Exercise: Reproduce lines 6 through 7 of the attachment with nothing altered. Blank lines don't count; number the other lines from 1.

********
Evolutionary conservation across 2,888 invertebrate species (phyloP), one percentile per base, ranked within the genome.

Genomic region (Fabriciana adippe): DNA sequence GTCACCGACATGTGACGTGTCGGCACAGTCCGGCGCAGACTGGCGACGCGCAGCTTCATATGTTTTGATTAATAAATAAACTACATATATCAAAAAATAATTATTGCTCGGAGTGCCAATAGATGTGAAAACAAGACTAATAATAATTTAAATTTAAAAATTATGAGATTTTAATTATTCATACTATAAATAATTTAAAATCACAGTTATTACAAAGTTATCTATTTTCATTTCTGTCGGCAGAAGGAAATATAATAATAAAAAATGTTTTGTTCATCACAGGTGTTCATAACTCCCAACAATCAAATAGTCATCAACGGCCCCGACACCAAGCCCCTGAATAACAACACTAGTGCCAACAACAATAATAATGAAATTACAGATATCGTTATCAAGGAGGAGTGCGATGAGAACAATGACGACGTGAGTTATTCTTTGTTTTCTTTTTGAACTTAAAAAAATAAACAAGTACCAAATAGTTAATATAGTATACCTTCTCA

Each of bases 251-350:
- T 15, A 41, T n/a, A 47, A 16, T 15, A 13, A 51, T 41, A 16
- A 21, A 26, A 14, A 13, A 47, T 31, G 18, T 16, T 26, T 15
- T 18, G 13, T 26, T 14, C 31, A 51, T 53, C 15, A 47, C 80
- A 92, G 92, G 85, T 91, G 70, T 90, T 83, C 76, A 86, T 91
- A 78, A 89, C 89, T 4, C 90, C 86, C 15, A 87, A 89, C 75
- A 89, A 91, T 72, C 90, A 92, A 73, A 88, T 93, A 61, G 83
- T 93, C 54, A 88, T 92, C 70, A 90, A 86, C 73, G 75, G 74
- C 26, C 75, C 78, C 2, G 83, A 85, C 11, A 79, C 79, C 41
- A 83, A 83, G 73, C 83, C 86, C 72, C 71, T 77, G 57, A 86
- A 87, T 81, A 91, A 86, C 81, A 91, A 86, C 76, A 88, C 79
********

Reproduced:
- T 18, G 13, T 26, T 14, C 31, A 51, T 53, C 15, A 47, C 80
- A 92, G 92, G 85, T 91, G 70, T 90, T 83, C 76, A 86, T 91